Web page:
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IFRS 5 — Issues relating to the requirements for scope and presentation in IFRS 5

Date recorded:

Scope of classification as held for sale

At its November 2014 meeting, the IFRS Interpretations Committee (“the Committee”) discussed an issue relating to the scope of IFRS 5 — namely, whether certain cases of ‘loss of control of a subsidiary’ (for example, loss of control through dilution, exercise of call options, or a change in a shareholder agreement) met the criteria for classifying the subsidiary as held for sale in IFRS 5.  As a result of the discussion, the Committee asked the staff to consider the broader question of whether ‘loss of control’ was key to the inclusion of an event within the scope of IFRS 5 or whether there also needed to be a disposal in order for the event to be classified as held for sale. 

Based on their analysis, the staff believed that:

  • The current requirements of IFRS 5 seem to indicate that a disposal activity has to occur in order for an event to be classified as held for sale or distribution.
  • Expected events resulting in loss of control of a subsidiary, irrespective of the form of loss of control, should be accounted for consistent with a sale plan involving loss of control of a subsidiary.
  • The current requirement in IFRS 5 is not clear on whether its principles should be applied to such expected events, because they are not specifically included within the scope of IFRS 5.

The staff believed the issue was worth considering further and recommended to the Committee that the staff continued exploring the issue further before deciding whether or how to amend IFRS 5.

The Chairman observed that the staff had concluded that, absent an amendment, these events would not fall within the scope of IFRS 5, and posed two questions to the Committee members:  (1) whether they agreed with the conclusion that these events would not fall within the scope of IFRS 5, and (2) whether they believed they ought to fall within the scope of IFRS 5, and that this was something that the Committee should recommend to the IASB.

A Committee member noted that he agreed with the principle that there needed to be an event or transaction, but that this was what was referred to as a disposal activity, and noted that very broadly, a distribution to owners or an abandonment could be considered a disposal activity.  He questioned whether what the staff meant by a disposal activity was a transaction in which a parent lost control and also received something of value.

The Director of Implementation Activities noted that there was typically something received in return, and that was the case even if, in the case of a distribution the entity was providing something to its shareholders and not necessarily getting something physical back in return.  He noted that IFRS 5 envisaged such transactions as being within its scope as an acceptable method of disposal – as either a sale or distribution to owners included an actual transfer across to the other party.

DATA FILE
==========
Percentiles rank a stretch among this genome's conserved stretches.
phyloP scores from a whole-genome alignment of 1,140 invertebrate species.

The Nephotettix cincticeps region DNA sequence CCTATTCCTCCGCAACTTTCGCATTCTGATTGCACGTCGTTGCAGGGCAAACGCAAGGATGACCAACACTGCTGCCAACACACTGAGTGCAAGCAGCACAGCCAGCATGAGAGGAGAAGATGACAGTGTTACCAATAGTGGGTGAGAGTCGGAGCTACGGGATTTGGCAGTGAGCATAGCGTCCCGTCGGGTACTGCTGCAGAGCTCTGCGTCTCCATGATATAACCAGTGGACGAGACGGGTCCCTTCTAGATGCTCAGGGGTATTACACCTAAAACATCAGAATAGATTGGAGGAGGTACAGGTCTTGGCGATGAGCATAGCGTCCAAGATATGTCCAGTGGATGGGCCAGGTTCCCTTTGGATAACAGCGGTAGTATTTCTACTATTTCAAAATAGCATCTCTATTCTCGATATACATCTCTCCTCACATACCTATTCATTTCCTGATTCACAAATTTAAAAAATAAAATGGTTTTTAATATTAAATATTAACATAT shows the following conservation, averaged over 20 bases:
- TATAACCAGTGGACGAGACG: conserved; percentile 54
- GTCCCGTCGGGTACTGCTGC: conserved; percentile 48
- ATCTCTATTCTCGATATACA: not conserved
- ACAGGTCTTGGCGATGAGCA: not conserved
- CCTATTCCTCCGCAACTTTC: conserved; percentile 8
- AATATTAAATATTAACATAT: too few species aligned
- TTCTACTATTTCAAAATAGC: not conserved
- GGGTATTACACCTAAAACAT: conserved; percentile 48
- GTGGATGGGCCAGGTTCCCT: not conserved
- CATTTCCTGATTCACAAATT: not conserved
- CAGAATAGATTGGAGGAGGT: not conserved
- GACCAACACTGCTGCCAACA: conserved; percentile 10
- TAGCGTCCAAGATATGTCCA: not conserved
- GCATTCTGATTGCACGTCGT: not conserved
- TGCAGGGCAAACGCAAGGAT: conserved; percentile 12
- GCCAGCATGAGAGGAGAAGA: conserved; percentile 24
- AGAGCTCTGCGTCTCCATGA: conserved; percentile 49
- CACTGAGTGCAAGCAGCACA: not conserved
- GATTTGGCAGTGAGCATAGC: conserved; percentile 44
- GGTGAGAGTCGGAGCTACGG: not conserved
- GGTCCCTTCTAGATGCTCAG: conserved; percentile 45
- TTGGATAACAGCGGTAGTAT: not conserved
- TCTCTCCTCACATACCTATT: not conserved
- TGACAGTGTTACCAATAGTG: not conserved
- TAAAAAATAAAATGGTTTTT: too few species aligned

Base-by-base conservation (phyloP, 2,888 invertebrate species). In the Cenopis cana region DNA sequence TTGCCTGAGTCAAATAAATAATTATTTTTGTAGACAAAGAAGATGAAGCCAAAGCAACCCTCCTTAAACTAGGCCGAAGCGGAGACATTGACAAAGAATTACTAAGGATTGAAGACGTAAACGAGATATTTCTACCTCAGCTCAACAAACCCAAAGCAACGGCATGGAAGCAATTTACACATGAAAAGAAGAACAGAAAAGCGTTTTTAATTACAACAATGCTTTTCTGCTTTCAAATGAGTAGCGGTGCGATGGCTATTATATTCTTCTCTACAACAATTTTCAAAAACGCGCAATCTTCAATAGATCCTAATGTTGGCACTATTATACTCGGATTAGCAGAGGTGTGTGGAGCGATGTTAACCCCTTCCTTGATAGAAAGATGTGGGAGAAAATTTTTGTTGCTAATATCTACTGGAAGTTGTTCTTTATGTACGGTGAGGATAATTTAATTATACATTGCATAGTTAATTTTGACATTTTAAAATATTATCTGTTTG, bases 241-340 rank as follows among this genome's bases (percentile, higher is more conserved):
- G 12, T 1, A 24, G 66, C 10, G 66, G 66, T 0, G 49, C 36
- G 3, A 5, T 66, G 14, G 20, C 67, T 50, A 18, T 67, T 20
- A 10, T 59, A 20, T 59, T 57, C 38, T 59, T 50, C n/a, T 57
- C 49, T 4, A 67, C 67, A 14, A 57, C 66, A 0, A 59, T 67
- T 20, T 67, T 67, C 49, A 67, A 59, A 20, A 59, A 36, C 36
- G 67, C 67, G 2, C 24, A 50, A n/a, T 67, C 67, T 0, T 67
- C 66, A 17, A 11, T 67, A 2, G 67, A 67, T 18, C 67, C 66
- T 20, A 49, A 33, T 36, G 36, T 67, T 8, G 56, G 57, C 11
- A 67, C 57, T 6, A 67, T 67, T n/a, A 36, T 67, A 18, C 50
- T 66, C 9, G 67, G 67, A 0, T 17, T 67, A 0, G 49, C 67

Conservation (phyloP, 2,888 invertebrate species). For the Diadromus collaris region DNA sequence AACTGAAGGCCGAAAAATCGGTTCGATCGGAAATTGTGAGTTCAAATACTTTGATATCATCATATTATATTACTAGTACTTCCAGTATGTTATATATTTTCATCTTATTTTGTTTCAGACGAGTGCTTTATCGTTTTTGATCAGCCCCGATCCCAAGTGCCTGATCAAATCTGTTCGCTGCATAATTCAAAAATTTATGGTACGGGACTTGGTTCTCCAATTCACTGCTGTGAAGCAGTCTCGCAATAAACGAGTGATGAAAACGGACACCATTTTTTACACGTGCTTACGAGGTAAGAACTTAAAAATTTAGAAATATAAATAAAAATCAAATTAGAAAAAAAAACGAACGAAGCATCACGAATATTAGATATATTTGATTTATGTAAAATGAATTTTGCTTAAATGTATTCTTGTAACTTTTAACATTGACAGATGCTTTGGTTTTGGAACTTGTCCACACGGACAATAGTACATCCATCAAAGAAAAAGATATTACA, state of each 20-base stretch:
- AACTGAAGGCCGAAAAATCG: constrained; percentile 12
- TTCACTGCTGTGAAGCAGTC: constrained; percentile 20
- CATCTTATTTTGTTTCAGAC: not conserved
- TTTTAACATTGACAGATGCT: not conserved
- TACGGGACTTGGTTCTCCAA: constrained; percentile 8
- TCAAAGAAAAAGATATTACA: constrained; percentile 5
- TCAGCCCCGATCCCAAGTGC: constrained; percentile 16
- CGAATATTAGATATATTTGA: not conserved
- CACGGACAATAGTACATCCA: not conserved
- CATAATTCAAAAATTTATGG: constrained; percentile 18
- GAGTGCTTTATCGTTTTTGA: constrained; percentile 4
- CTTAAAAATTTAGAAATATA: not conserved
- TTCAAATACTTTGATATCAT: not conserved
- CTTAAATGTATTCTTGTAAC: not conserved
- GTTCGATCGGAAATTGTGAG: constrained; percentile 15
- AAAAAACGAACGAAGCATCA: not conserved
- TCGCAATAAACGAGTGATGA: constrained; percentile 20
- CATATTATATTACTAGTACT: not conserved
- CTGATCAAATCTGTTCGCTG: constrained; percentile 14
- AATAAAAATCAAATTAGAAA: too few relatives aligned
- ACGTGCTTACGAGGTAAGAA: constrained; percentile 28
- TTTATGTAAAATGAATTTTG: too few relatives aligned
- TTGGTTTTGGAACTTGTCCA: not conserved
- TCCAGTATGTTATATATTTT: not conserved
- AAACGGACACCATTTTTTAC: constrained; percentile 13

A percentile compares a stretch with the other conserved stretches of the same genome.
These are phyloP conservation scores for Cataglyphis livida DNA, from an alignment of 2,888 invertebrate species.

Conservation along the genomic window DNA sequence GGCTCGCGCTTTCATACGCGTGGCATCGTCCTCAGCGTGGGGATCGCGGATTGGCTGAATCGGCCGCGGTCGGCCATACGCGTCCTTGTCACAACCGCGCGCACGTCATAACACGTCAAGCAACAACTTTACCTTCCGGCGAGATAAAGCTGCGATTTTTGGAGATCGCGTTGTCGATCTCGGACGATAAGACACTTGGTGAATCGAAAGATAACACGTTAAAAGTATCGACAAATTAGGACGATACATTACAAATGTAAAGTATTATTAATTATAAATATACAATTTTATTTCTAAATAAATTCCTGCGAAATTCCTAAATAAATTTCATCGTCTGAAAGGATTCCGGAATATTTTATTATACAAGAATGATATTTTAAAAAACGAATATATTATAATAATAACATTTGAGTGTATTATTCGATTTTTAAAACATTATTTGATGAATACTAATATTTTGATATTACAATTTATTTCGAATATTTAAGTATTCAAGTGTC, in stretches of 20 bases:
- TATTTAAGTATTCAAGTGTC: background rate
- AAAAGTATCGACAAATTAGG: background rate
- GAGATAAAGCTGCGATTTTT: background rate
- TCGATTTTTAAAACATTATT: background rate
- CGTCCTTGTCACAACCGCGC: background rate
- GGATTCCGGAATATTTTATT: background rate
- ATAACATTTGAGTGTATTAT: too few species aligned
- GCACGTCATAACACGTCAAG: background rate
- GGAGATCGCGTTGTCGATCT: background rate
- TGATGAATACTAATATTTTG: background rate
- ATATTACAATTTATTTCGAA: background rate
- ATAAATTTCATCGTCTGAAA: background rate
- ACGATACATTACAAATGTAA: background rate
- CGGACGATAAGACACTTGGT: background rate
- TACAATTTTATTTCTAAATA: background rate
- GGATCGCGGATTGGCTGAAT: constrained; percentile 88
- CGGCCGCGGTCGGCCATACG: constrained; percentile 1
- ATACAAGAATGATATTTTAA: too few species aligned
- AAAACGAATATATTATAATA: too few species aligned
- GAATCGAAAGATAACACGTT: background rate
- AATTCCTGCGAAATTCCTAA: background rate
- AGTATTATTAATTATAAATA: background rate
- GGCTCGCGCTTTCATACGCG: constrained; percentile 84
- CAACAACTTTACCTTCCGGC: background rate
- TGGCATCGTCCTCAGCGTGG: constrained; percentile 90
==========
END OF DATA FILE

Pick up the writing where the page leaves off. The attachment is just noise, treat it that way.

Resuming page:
Another Committee member noted that, with respect to the first question, she did not believe that these events fell within the scope of IFRS 5, but added that she did not believe that they always should.  She noted that it was not just the act of losing control that resulted in an event falling within the scope of IFRS 5, but that it was also a question of whether the entity was going to recover the carrying value in a different way.  Accordingly, if an entity received something in return, it would be recovering the carrying value in a different way from continuing involvement, and in a situation where an entity was simply diluting its shareholding (resulting in an investment in an associate), it would still be recovering the carrying value through continuing involvement not in another way, and accordingly, she did not believe this should fall within the scope of IFRS 5.  She noted that the focus should not be so much on the transaction but the method of recovery on an ongoing basis.

The Chairman responded, noting that the entity would not recover all of the assets that were previously reported in the financial statements as they would have been collapsed into a new carrying amount at fair value, and the Director of Implementation Activities commented that the guidance added to IFRS 5 on the disposal of a part interest in a subsidiary that resulted in a loss of control emphasised the transition from it being a controlled entity where the individual assets and liabilities were included on the balance sheet to it being a significant influence entity where it was presented as one investment, and that it was this transformation that resulted in the IASB saying it fell within the scope of IFRS 5.

Another Committee member noted that his initial understanding was that IFRS 5 applied to something an entity was holding to dispose of, but noted that when the IASB amended IFRS 5 to include assets held for distribution to owners, this had heavily broadened the types of transactions that could fall within the scope, as other types of transactions that were not pure disposals could fall within the scope of IFRS 5.  He noted that if IFRS 5 was read broadly, he believed that these events could fall within the scope, but that it was not clear.  He noted that the Committee could possibly resolve the issue through a very wide Interpretation, but that it would be preferable for the IASB to make a clarification to the Standard.

Another Committee member noted that he agreed with other Committee members who had spoken that it was currently ambiguous as to whether these items would fall within the scope of IFRS 5.  With respect to whether these items should be within the scope of IFRS 5, he noted that the Committee needed to think about what IFRS 5 actually did, and what information it actually conveyed.  He noted that, for example, an entity could have 50% ownership in another entity and have control, and then a change to the shareholder agreement could result in the entity no longer having control, and IFRS 5 in some situations could involve the entity recognising some kind of write down based on 100% of the assets and liabilities, which would then be written up when doing IFRS 10 loss of control accounting; and questioned whether this would actually be useful information.